Vinyl dying (for DJ's)

Dr Awesome



Dr Awesome

Still cannot understand this clubs not maintaining their decks issue. Can people not bring their own?

Becomes a pain in the ass. Not to mention people ruining your needles. Also re-aligning them when you get home because they've whacked the weights on backwards, turned anti skate up to the max and set the tone arm hight to be as high as possible.
Unless you've got a road case for them you've got to lug them around in a boot or inthe back seat of a car.

Having your equipment in the club means you've either got to pack down at 5:30am or come back the next day for them, neither of which is a particularly appealing option, rather than just getting into a cab at the end of the night and forgetting about it.

(I still do it though)

Dr Awesome

yeah that's true.
Clubs also don't maintain their CDJ's for what it's worth I suppose.

Had this one on the weekend that was cuing every time a kick came through the monitor. It's happened twice now - so it's not just ONE DJ with the monitor too loud. :confused:


Way of the future
Bringing your own decks + mixer has been the standard at local clubs (Reykjavik) since I started playing out ~10 years ago (with the very rare exception). Its a huge pain in the butt, but I guess it beats using busted ass equipment, which is the reason most promoters/club owners cite, e.g. if the venue owns the equipment the dj's don't take good care of it. What's worse is that this generally leads to pretty makeshift dj booths that aren't really suitable at all...

Off course this isn't going to be an issue in superclubs, but I think as equipment use gets more (rather than less) varied, i.e. more different setups of controllers, fx units, decks etc, this is only going to get more common place. Most of these controller+laptop setups are way more portable than a pair of decks too.

As for vinyl buying, it feels like it's leveling off around here at least. The dj's that have decided to stick with vinyl are sticking with it, the ones who are going digital have gone that way. Bit of a pragmatist myself and use both at the moment. I guess the young generation will go with digital but I still get a fair few young cats saying they'd like to give vinyl a try as it feels more "authentic" and so on.


Well-known member
I am at peace with DJing now. I have realised you need all mediums.

I play cds, Serato and Records. I do have different bookings though and the length of the set is important.

I like how everyone is doing vinyl only nights now. I was so ahead of my time hahah


Emperor Penguin
Was playing downstairs at the Polish Parrish Club in Bradford, playing vinyl, and someone comes up and asks if I have access to youtube... really?

Local Authority

bitch city
Was just thinking about this earlier.

There seems to be a tipping point on the horizon regarding techno & house, where it will explode once again and some aspects will be pushed even further underground.

With quite a few big house and techno DJ's still supporting vinyl I can imagine this ethos making an impression on eager DJ's to be. Possibly pushing sales back up. But I only say this because most of the records I want to buy on Juno & Redeye are already sold out, within what seems to be a week of release, so it looks like its already happening.
But I only say this because most of the records I want to buy on Juno & Redeye are already sold out, within what seems to be a week of release, so it looks like its already happening.

What you're seeing happening is drop in pressings. Many labels now press 100 or 200 records in a run, so they get sold out fast. 300 records is now sort of normal run, while not that long some more obscure labels pressed 500 in limited runs.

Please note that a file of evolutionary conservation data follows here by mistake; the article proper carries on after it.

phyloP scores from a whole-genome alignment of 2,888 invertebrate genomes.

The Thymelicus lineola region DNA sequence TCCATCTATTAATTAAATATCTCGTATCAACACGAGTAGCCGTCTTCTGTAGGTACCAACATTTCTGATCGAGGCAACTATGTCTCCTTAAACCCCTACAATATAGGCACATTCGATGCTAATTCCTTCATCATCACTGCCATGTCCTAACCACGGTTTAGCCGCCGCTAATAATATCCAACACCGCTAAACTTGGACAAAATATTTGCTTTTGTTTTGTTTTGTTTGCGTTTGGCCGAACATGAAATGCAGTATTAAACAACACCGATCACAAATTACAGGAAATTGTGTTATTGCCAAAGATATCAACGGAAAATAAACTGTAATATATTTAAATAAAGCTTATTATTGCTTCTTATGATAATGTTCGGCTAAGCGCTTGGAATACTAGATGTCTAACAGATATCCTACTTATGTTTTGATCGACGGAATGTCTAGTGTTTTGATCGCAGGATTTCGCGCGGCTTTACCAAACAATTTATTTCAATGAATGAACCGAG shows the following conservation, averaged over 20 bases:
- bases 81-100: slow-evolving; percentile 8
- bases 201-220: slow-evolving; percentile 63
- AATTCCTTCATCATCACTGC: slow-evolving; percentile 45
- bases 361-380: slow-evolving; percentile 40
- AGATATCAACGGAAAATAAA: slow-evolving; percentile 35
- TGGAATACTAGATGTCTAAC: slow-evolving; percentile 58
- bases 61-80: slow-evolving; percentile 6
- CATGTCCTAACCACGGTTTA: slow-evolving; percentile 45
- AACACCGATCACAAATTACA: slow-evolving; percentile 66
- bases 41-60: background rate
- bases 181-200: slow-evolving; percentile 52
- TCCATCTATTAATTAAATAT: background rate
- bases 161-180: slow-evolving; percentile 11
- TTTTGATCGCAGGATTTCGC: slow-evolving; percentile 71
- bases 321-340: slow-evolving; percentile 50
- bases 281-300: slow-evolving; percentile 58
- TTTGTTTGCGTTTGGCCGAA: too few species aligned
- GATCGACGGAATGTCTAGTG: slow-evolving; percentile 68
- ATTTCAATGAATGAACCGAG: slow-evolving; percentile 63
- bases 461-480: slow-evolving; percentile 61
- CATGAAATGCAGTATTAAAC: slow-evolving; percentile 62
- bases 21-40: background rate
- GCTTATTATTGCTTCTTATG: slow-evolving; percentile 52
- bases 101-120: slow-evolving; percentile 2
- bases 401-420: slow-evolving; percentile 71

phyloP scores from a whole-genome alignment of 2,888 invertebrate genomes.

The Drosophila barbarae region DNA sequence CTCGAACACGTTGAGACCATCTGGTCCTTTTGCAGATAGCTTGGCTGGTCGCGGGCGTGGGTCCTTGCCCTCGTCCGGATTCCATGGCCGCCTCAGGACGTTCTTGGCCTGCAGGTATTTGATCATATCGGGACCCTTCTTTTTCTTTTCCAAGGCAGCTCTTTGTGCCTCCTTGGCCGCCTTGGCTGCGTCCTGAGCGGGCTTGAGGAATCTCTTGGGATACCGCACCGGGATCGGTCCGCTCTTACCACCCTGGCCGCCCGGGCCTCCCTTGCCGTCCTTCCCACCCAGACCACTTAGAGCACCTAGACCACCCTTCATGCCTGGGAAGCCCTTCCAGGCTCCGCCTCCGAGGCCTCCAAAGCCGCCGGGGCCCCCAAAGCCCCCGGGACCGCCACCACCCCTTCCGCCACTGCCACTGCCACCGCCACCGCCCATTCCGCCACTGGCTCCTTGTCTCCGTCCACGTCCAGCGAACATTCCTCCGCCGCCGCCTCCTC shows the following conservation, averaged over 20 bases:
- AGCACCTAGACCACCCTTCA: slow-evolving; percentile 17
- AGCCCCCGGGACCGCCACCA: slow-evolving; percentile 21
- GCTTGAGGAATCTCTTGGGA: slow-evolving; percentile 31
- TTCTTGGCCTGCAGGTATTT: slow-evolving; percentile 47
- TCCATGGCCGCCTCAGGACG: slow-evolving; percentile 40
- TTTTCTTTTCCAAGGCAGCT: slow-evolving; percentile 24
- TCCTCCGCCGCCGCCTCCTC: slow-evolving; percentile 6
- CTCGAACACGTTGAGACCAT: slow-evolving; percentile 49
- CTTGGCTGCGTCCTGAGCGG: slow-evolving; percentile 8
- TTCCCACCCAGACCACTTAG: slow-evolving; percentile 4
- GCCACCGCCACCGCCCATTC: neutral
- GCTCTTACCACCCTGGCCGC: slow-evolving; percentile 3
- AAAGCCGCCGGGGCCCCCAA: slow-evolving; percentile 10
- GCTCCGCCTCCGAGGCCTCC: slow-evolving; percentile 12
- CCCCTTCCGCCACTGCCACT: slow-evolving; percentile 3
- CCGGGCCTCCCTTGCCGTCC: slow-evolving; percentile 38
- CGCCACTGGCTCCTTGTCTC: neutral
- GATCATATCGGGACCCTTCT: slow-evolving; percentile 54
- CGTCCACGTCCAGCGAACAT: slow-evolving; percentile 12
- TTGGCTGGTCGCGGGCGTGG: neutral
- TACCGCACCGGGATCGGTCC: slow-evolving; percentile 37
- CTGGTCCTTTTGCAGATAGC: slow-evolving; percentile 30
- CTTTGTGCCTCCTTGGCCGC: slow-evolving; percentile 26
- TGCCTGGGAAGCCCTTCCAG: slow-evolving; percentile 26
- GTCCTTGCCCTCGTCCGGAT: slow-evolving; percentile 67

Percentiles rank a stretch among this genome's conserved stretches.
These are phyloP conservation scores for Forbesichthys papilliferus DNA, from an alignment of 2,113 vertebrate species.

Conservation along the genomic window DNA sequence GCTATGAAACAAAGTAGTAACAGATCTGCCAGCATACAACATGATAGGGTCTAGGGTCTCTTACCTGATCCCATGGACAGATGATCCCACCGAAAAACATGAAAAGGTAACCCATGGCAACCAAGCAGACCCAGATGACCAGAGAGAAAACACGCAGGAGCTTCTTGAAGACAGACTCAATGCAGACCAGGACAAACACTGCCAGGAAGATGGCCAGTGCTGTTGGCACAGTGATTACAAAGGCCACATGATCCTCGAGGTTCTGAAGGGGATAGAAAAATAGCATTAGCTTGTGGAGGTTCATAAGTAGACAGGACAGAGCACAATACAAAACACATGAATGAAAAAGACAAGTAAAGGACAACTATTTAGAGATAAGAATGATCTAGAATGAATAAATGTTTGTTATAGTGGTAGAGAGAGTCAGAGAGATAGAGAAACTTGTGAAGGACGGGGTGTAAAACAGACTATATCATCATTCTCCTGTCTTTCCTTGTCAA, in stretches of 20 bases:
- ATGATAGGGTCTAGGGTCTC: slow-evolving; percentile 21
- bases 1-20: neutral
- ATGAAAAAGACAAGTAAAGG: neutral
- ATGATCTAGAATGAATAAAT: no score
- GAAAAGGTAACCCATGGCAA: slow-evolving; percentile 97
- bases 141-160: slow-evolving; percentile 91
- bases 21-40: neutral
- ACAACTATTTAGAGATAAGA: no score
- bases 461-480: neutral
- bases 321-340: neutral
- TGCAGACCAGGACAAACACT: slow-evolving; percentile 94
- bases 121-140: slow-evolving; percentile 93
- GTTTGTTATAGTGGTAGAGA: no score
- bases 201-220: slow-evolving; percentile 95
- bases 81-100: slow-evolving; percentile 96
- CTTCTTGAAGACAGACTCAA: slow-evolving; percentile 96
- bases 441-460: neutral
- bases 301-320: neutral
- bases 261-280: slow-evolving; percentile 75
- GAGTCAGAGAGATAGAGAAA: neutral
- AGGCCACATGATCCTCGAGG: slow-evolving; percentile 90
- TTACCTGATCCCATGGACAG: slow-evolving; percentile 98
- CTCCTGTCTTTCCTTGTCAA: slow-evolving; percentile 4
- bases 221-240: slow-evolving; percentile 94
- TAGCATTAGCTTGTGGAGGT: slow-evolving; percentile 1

bandwagon house
Interesting piece from Brewster

This new breed of star DJ is not content to be hidden away in a booth with a tiny slit, like Junior Vasquez was at New York's seminal Sound Factory. Instead they mosh and crowd surf from their elevated stage, while the crowd look on, shuffling and whooping. Worse still, some of them are alleged to perform to the kind of pre-mixed sets that have caused the Calvin Harris controversy.

Prerecording sets is a curious phenomenon, because it's the live interaction between DJ and dancefloor where the real fun occurs. Without the ability to change the mood, change the tempo, change the style, you're nothing more than a jukebox that needs a toilet break every so often.

It's what makes DJing more elastic and versatile than, say, a rock band, whose members are tied to their audience by the songs they know and have rehearsed.


Good article. I have no problem whatsoever with someone dj-ing from cds in general but a pre-recorded set isn't dj-ing. It may be something else and that something else may be fun but it's something different from dj-ing.
I think I remember reading that when you see Deadmaus or whatever he has a light show and visuals and probably choreographed dancers and who knows what else and that is all timed to happen at specific points in the set and so he can't change the order of the music or play a Queen b-side cos it would all go out of sync.


People talk like whats appropriate for a 10,000 people festival is the same as whats appropriate for a 300 person venue. Literally got nothing to do with each other.

I see people in the UK underground piping up about Deadmaus like its got something to do with what we do.


Well-known member
did anyone ever mention something about a replacement for the 1200, or anything on that front? I think it's a really interesting issue


bandwagon house
no vinyl but DJing at it finest :D

watch out of battle from 14mins ooof

Few DJs can play - rinsed - fifteen year old records like they are brand new every time. and in a way that creates hype off hype rather then recognition .

mad stuff